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This House Believes... that NICE guidelines on mental health stand in the way of patient benefit

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Chair:
Dr Andrew McCulloch, Chief Executive, The Mental Health Foundation

FOR:
Rob Senior, Medical Director, Tavistock and Portman NHS Foundation Trust, British Association for Counselling and Psychotherapy (BACP)
Steve Shrubb, Director of Mental health Network NHS Confederation

AGAINST:
Dr Steve Pilling, Director, Centre for Outcomes, Research and Effectiveness, University College, London and Joint Director, National Collaborating Centre for Mental Health
Dr Gillian Leng, Implementation Systems Director, National Institute for Health and Clinical Excellence (NICE)

Biography: Dr Andrew McCulloch

Dr McCulloch has been Chief Executive of the Mental Health Foundation since October 2002.

Prior to this, Andrew was Director of Policy at The Sainsbury Centre for Mental Health for 6 years. He was formerly a senior civil servant in the Department of Health for 16 years and was responsible for mental health and learning disabilities policy from 1992 to 1996. He has particular interests in policy development, partnership working, models of mental health care, human resources and public mental health. He has spoken and published widely on mental health issues.

Andrew’s other experience has included being a school governor, the non-executive Director of an NHS Trust, and the Chair of Mental Health Media, a charity dedicated to giving people with mental health problems and learning disabilities a voice. His PhD study related to psycho-social adjustment to old age.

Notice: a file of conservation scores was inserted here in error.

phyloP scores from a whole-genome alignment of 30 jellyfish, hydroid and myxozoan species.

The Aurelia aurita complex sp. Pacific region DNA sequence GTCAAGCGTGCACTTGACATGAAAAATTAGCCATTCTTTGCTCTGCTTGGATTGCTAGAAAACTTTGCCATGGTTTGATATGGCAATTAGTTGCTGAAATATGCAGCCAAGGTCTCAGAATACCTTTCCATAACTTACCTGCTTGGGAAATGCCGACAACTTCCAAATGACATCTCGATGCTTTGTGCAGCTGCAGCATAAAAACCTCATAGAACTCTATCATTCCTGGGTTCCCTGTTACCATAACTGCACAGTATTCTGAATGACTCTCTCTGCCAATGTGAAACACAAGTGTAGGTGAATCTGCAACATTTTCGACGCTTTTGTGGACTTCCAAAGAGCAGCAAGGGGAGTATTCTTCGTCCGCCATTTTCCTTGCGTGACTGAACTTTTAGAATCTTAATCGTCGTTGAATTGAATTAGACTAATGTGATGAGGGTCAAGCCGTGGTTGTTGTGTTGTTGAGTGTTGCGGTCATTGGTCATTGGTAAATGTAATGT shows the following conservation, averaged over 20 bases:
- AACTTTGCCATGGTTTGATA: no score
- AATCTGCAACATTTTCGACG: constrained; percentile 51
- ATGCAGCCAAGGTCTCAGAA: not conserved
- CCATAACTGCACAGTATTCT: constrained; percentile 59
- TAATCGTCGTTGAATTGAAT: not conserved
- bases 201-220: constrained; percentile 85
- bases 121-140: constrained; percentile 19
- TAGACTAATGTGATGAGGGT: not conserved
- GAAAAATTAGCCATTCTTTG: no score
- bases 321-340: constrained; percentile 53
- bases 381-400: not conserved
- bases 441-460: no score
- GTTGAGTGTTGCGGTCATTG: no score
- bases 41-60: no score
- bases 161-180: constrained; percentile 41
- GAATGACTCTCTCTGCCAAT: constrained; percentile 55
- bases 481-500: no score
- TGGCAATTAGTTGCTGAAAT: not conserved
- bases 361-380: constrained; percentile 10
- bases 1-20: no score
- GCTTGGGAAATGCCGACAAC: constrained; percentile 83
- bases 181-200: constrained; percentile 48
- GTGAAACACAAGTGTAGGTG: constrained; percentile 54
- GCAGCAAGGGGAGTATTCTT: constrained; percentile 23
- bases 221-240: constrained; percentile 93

Session report by Jan McGregor Hepburn, BPC

We all had a jolly good row upstairs - ‘This House Believes that NICE guidelines may stand in the way of patient benefit’ was won with a whopping majority; the points being ably and accessibly put by ROB SENIOR, the Medical Director from the Tavistock & Portman. He said that NICE is a political organisation, and that although guidelines are good, their crude application in the field of mental health is dangerous. He thought the advantages were that they provide some more equitable way of rationing, and can stand up to pharmaceutical companies and other pressure groups.

He thought that they had led to improvements in physical care, but wondered if this led to improved outcomes at the individual patient level. They are problematic in the mental health field because there are no neat diagnoses, the clinical picture is usually complex, with various co-morbidities, and treatment decisions are influenced by a lot of variables, including co-morbidity and functional impairment. He said that the problem in this field with RCTs is that they tend to have to have strict exclusion criteria, and try and screen out the variables e.g. therapist difference, which does not really ‘map on’ to psychological therapies of a dynamic nature. As to NICE, he said that therefore small RCTs have disproportionate influence, and that little systematic evidence mans that they are vulnerable to vested interest groups.

The other side of the debate really was a reprise of all that had gone before during the day; that RCTs show that CBT works, and that is what NICE needs to know, and that the guidelines ensure that patient benefit is at the centre of provision. We should not dismiss good research evidence because we don’t like it, or because other things have not been researched.